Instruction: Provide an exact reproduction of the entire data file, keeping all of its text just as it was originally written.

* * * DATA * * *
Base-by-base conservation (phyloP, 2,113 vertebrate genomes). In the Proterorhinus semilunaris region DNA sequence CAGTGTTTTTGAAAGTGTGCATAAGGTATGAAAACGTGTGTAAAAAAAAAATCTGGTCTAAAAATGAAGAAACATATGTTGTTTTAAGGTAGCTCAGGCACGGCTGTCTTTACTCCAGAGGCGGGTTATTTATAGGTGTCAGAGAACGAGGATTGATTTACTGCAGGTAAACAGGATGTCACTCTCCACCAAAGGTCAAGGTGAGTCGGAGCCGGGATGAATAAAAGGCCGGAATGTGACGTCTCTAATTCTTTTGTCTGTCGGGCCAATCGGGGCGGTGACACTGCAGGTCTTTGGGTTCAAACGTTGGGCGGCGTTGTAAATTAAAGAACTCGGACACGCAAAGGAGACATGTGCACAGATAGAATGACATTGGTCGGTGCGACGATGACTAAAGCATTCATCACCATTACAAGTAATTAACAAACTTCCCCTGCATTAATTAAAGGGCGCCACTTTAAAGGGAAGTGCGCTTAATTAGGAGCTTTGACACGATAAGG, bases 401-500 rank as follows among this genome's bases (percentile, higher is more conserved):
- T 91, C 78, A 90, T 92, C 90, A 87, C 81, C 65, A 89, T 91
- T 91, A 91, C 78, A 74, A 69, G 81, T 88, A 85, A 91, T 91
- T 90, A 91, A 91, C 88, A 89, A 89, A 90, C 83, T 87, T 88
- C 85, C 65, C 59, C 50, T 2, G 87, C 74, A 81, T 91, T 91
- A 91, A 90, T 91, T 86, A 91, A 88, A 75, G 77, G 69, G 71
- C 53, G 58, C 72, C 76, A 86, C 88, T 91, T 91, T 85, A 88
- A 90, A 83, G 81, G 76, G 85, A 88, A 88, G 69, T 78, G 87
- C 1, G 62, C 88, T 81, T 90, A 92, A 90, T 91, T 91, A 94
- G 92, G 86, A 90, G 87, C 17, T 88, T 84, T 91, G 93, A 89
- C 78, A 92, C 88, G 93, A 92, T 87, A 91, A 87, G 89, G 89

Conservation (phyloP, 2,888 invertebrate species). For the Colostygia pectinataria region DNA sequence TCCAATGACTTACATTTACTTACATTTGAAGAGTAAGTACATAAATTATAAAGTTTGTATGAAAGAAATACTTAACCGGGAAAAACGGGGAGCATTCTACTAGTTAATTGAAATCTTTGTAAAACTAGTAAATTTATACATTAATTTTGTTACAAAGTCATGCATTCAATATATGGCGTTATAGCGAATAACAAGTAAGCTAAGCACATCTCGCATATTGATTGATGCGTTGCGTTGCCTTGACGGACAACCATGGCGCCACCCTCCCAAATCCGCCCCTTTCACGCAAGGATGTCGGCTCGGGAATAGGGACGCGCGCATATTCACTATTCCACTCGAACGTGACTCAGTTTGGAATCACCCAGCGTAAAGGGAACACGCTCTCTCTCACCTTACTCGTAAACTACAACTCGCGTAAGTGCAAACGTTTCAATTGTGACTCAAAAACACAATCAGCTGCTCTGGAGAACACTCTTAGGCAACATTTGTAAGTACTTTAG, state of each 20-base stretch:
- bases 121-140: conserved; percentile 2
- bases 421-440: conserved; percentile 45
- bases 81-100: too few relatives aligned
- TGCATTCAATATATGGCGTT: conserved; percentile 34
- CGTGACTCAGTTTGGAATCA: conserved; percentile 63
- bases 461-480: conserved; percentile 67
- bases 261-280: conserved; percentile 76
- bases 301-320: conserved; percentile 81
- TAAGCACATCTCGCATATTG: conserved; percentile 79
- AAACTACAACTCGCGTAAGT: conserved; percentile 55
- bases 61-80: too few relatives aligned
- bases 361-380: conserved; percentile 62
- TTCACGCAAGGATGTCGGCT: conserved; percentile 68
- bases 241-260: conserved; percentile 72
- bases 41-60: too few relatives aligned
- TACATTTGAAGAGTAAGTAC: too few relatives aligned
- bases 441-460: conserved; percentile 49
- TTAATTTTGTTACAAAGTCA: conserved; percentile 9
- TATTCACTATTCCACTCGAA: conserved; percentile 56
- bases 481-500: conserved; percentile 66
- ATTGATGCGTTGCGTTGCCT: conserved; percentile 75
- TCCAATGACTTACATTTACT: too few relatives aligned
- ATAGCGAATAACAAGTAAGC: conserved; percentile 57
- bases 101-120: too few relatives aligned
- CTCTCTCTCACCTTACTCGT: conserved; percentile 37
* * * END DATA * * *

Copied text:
Base-by-base conservation (phyloP, 2,113 vertebrate genomes). In the Proterorhinus semilunaris region DNA sequence CAGTGTTTTTGAAAGTGTGCATAAGGTATGAAAACGTGTGTAAAAAAAAAATCTGGTCTAAAAATGAAGAAACATATGTTGTTTTAAGGTAGCTCAGGCACGGCTGTCTTTACTCCAGAGGCGGGTTATTTATAGGTGTCAGAGAACGAGGATTGATTTACTGCAGGTAAACAGGATGTCACTCTCCACCAAAGGTCAAGGTGAGTCGGAGCCGGGATGAATAAAAGGCCGGAATGTGACGTCTCTAATTCTTTTGTCTGTCGGGCCAATCGGGGCGGTGACACTGCAGGTCTTTGGGTTCAAACGTTGGGCGGCGTTGTAAATTAAAGAACTCGGACACGCAAAGGAGACATGTGCACAGATAGAATGACATTGGTCGGTGCGACGATGACTAAAGCATTCATCACCATTACAAGTAATTAACAAACTTCCCCTGCATTAATTAAAGGGCGCCACTTTAAAGGGAAGTGCGCTTAATTAGGAGCTTTGACACGATAAGG, bases 401-500 rank as follows among this genome's bases (percentile, higher is more conserved):
- T 91, C 78, A 90, T 92, C 90, A 87, C 81, C 65, A 89, T 91
- T 91, A 91, C 78, A 74, A 69, G 81, T 88, A 85, A 91, T 91
- T 90, A 91, A 91, C 88, A 89, A 89, A 90, C 83, T 87, T 88
- C 85, C 65, C 59, C 50, T 2, G 87, C 74, A 81, T 91, T 91
- A 91, A 90, T 91, T 86, A 91, A 88, A 75, G 77, G 69, G 71
- C 53, G 58, C 72, C 76, A 86, C 88, T 91, T 91, T 85, A 88
- A 90, A 83, G 81, G 76, G 85, A 88, A 88, G 69, T 78, G 87
- C 1, G 62, C 88, T 81, T 90, A 92, A 90, T 91, T 91, A 94
- G 92, G 86, A 90, G 87, C 17, T 88, T 84, T 91, G 93, A 89
- C 78, A 92, C 88, G 93, A 92, T 87, A 91, A 87, G 89, G 89

Conservation (phyloP, 2,888 invertebrate species). For the Colostygia pectinataria region DNA sequence TCCAATGACTTACATTTACTTACATTTGAAGAGTAAGTACATAAATTATAAAGTTTGTATGAAAGAAATACTTAACCGGGAAAAACGGGGAGCATTCTACTAGTTAATTGAAATCTTTGTAAAACTAGTAAATTTATACATTAATTTTGTTACAAAGTCATGCATTCAATATATGGCGTTATAGCGAATAACAAGTAAGCTAAGCACATCTCGCATATTGATTGATGCGTTGCGTTGCCTTGACGGACAACCATGGCGCCACCCTCCCAAATCCGCCCCTTTCACGCAAGGATGTCGGCTCGGGAATAGGGACGCGCGCATATTCACTATTCCACTCGAACGTGACTCAGTTTGGAATCACCCAGCGTAAAGGGAACACGCTCTCTCTCACCTTACTCGTAAACTACAACTCGCGTAAGTGCAAACGTTTCAATTGTGACTCAAAAACACAATCAGCTGCTCTGGAGAACACTCTTAGGCAACATTTGTAAGTACTTTAG, state of each 20-base stretch:
- bases 121-140: conserved; percentile 2
- bases 421-440: conserved; percentile 45
- bases 81-100: too few relatives aligned
- TGCATTCAATATATGGCGTT: conserved; percentile 34
- CGTGACTCAGTTTGGAATCA: conserved; percentile 63
- bases 461-480: conserved; percentile 67
- bases 261-280: conserved; percentile 76
- bases 301-320: conserved; percentile 81
- TAAGCACATCTCGCATATTG: conserved; percentile 79
- AAACTACAACTCGCGTAAGT: conserved; percentile 55
- bases 61-80: too few relatives aligned
- bases 361-380: conserved; percentile 62
- TTCACGCAAGGATGTCGGCT: conserved; percentile 68
- bases 241-260: conserved; percentile 72
- bases 41-60: too few relatives aligned
- TACATTTGAAGAGTAAGTAC: too few relatives aligned
- bases 441-460: conserved; percentile 49
- TTAATTTTGTTACAAAGTCA: conserved; percentile 9
- TATTCACTATTCCACTCGAA: conserved; percentile 56
- bases 481-500: conserved; percentile 66
- ATTGATGCGTTGCGTTGCCT: conserved; percentile 75
- TCCAATGACTTACATTTACT: too few relatives aligned
- ATAGCGAATAACAAGTAAGC: conserved; percentile 57
- bases 101-120: too few relatives aligned
- CTCTCTCTCACCTTACTCGT: conserved; percentile 37